371 needed veterinary assistance last year because her calf was oddly positioned, so I was keen to keep an eye on her progress this year; but she was having none of it. As soon as I entered the neighbouring paddock, she bellowed at me and moved away - I think she must have had unpleasant memories of last year. I withdrew to the house, from where I watched through binoculars while she successfully produced this heifer calf.
371's udder is awful, although better than that of her mother and so far she has managed alright with it. Every year I think I'll cull her from the herd, but for various other reasons I let her stay on last year. She has a two-year-old daughter in the pregnant heifer mob and she does raise a fabulous calf.
The white splashes of flowering Clematis vines in the tops of trees in our Camp Paddock. I'll have to go on a neck-craning hunt for them to tie bright ribbon markers around their stems to prevent accidental felling during scrub clearance by Stephan. The one on the left is quite substantial, climbing across the tops of several trees, from the look of it from a distance.
Curly 562's feet, showing evidence of the effect of living in mud through such a long wet winter. It was Curly whose legs I noticed bleeding when the heifers were all on the flats. She obviously lost a lot of her leg hair, which is now in the process of growing back again.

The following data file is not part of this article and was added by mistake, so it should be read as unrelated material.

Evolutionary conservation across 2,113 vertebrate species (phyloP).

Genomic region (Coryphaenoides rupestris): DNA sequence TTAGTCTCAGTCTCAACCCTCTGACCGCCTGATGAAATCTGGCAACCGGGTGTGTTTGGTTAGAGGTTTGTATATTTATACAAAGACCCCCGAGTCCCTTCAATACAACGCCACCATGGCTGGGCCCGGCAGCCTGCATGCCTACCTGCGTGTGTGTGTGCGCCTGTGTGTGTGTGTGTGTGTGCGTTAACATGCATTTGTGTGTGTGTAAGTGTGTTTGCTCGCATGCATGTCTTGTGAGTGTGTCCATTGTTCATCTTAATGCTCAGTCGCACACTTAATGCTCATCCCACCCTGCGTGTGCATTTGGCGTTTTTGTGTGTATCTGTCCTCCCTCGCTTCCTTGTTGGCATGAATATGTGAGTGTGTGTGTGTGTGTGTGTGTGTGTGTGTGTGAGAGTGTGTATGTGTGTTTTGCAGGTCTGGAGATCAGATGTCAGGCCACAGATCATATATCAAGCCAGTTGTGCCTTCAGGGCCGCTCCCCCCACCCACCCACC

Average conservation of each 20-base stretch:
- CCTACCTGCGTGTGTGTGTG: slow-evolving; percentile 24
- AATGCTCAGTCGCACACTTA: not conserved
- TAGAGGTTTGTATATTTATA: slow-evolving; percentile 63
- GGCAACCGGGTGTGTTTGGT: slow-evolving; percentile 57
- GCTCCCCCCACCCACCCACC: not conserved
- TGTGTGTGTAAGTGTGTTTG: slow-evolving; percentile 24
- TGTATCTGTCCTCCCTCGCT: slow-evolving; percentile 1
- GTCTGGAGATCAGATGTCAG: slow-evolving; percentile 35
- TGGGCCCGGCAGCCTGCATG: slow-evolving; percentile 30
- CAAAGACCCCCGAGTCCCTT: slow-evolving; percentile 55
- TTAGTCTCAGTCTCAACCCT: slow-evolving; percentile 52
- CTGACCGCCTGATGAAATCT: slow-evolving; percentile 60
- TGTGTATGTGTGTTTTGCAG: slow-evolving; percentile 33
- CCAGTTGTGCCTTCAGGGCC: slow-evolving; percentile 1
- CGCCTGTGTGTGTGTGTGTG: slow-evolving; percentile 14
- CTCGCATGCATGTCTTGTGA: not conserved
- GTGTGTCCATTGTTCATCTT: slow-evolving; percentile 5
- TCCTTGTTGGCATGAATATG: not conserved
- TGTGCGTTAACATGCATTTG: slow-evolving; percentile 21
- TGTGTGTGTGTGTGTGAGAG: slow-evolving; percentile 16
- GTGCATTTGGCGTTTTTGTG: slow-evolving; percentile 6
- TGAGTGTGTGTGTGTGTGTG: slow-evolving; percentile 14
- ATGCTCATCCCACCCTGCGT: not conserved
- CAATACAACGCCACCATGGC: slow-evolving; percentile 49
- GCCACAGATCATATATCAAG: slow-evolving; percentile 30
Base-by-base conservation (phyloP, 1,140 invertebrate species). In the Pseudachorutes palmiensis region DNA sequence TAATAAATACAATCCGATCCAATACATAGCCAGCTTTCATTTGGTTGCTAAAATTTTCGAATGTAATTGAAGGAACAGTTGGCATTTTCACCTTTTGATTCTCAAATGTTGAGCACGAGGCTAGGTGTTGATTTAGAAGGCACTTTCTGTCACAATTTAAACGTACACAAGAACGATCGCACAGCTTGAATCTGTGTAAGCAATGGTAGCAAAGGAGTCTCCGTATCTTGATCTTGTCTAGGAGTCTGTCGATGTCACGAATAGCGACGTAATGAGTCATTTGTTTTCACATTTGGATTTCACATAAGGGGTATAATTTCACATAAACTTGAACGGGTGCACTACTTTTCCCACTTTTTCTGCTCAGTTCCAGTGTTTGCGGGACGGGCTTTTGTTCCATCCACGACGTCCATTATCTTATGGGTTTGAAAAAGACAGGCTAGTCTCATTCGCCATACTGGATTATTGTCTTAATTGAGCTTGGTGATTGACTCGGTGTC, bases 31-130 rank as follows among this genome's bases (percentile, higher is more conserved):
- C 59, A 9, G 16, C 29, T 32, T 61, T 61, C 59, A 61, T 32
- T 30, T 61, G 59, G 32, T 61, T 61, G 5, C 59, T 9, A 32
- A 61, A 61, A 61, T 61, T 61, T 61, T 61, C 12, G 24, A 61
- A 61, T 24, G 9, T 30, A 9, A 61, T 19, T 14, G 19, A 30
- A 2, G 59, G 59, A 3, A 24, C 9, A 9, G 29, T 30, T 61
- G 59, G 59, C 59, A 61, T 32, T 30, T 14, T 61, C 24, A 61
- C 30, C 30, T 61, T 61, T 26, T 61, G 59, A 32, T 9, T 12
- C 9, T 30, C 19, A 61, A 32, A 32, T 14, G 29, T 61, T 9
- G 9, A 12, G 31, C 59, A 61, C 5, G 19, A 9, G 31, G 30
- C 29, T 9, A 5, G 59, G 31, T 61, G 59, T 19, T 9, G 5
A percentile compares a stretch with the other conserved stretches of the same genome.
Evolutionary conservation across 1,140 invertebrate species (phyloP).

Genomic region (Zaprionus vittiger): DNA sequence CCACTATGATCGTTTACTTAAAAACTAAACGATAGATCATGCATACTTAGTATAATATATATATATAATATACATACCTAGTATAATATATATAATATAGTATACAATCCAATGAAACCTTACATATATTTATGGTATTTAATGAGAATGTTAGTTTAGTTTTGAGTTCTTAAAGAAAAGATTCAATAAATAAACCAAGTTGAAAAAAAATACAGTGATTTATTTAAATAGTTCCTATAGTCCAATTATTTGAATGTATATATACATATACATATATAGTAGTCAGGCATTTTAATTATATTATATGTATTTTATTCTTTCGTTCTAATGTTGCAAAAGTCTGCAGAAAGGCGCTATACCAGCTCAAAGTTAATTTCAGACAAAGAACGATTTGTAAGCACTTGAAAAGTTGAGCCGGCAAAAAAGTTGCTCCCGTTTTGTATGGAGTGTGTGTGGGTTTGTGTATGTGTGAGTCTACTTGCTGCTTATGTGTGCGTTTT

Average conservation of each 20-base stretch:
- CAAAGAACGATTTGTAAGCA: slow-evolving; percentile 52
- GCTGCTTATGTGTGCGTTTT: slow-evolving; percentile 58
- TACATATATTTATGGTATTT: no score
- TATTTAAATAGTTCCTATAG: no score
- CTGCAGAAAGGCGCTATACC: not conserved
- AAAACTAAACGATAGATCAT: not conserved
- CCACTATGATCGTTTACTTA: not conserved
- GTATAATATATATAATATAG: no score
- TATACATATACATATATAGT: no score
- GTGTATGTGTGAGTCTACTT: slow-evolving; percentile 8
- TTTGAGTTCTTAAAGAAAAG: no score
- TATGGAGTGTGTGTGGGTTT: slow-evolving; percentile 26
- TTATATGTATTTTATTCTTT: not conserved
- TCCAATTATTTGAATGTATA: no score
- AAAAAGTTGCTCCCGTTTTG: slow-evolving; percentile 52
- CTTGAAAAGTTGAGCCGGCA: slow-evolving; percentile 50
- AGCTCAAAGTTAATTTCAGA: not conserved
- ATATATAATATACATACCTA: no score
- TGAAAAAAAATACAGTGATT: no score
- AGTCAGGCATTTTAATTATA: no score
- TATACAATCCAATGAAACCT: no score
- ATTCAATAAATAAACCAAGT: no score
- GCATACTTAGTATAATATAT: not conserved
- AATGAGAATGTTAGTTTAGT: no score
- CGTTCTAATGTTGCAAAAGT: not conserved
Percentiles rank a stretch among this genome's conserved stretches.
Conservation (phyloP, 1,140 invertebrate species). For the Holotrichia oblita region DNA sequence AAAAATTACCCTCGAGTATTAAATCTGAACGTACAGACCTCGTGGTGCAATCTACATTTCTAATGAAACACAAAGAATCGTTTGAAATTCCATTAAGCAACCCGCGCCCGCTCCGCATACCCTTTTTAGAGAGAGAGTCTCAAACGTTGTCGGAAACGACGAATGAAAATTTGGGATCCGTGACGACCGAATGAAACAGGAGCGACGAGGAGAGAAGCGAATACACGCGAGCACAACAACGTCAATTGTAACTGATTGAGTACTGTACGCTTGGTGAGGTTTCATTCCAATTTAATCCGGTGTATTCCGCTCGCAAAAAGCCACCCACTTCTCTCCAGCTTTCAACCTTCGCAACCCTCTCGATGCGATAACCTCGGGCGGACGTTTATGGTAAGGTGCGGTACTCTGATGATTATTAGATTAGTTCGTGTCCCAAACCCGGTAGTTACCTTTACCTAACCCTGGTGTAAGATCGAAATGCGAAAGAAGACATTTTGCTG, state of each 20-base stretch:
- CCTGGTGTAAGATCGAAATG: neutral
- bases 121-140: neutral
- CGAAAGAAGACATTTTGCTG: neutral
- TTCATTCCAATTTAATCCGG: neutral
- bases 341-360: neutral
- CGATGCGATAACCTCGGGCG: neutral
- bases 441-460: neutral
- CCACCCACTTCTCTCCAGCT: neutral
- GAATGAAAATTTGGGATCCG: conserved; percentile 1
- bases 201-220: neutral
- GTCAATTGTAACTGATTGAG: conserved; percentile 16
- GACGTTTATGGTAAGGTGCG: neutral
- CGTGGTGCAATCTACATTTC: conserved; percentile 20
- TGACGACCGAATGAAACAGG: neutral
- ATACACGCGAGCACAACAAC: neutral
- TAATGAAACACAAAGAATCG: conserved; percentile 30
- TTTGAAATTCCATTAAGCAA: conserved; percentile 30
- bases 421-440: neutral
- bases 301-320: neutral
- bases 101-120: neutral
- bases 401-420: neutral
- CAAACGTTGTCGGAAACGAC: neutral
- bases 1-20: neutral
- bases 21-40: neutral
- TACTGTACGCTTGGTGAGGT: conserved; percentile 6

Dexie 46 and 548, both due to calve shortly and quite different in shape.
I've wondered if 548 might have twins (as one of her sisters did on another property). 548's mother has a very wide gut too, so it might just be other bits of her innards pushing her out so far.
I have to remind myself frequently that the size of a cow's belly is an entirely unreliable way to predict anything about pregnancy, stage of gestation, or number or size of calves she may be carrying. My twinning cows have always been as thin as Dexie on the left and sometimes a wide animal will have a minute calf. Some will remain as wide as a bus even after calving.